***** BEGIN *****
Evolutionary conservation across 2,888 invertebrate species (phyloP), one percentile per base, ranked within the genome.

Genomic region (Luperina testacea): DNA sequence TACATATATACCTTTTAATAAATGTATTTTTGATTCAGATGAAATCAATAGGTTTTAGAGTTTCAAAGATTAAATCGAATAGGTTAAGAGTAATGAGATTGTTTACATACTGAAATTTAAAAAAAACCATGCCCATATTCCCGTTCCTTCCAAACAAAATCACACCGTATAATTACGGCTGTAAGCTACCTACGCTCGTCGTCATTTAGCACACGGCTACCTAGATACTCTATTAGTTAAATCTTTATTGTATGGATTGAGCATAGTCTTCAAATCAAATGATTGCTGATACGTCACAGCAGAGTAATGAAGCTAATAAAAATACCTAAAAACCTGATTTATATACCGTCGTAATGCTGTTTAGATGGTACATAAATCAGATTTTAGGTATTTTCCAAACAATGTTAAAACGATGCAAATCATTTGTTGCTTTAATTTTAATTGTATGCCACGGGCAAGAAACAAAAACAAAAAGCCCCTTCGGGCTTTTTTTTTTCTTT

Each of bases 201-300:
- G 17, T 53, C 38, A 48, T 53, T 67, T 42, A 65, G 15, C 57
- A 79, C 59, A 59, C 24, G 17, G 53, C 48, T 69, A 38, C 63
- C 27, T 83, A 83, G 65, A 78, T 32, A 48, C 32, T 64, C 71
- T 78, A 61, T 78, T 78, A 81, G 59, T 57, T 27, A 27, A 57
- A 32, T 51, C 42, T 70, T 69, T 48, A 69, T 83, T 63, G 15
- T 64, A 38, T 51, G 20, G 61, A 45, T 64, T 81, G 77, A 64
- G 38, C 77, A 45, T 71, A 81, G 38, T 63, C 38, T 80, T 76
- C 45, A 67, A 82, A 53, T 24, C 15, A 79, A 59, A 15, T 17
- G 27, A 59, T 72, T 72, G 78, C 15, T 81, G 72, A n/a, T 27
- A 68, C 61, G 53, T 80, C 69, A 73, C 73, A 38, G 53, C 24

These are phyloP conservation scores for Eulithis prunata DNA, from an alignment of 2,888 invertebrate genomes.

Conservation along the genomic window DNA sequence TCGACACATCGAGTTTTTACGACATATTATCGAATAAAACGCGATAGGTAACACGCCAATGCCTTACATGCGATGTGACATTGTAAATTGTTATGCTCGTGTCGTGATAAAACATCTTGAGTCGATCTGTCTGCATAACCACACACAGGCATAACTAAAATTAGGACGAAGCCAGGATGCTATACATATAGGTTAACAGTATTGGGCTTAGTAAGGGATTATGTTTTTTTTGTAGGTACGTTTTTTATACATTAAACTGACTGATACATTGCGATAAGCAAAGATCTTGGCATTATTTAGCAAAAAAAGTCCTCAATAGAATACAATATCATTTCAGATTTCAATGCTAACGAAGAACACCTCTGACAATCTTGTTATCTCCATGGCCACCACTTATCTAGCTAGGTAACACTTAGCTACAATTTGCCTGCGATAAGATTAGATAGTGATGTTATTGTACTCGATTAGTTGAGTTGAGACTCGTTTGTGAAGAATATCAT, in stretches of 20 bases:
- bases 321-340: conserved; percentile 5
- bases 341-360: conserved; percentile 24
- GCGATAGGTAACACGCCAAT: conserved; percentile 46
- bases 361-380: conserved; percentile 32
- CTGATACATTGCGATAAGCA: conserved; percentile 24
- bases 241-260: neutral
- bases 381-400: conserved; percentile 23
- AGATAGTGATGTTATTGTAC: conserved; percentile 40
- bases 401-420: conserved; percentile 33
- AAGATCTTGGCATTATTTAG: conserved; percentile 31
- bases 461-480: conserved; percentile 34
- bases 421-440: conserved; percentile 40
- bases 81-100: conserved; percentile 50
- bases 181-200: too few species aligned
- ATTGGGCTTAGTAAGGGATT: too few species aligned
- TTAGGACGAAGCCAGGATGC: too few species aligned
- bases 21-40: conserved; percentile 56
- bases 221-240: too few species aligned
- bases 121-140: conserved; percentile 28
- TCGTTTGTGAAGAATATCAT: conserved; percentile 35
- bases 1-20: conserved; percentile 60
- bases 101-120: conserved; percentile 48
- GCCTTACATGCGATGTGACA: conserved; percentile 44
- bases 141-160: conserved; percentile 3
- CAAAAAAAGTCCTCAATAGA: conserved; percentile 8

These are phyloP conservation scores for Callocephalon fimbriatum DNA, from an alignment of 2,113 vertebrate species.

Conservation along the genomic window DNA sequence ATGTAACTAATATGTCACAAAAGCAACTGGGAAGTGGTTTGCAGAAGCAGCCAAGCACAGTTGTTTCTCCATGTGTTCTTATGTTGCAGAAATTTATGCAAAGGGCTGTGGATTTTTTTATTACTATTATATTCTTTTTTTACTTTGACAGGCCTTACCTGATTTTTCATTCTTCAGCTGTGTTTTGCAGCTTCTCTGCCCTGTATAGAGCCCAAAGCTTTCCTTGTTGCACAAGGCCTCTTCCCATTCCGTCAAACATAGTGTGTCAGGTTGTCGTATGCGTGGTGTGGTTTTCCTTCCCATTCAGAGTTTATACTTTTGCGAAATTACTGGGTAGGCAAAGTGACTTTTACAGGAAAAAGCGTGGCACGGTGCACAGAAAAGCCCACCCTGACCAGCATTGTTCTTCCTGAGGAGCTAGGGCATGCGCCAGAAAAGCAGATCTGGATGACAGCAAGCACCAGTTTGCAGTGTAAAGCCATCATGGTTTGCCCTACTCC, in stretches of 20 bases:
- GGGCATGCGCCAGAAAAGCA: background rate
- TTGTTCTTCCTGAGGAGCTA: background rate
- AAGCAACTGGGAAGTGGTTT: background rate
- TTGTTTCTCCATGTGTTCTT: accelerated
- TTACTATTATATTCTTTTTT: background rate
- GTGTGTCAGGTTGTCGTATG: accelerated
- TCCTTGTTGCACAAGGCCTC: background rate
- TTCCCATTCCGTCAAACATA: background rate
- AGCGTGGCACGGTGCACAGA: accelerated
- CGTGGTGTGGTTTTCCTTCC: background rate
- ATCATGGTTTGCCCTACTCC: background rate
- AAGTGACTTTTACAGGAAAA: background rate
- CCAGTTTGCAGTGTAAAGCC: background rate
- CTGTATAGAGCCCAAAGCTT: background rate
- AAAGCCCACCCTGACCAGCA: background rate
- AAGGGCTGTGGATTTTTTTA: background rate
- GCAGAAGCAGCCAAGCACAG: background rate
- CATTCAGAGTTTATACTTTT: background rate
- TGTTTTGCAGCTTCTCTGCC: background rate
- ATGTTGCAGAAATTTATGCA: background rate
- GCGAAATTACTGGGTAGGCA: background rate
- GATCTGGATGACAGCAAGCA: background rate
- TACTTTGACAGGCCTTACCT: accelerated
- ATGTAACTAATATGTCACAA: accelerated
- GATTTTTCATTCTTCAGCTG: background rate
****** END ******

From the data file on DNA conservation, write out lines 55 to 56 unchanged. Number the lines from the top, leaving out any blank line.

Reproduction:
- CCAGTTTGCAGTGTAAAGCC: background rate
- CTGTATAGAGCCCAAAGCTT: background rate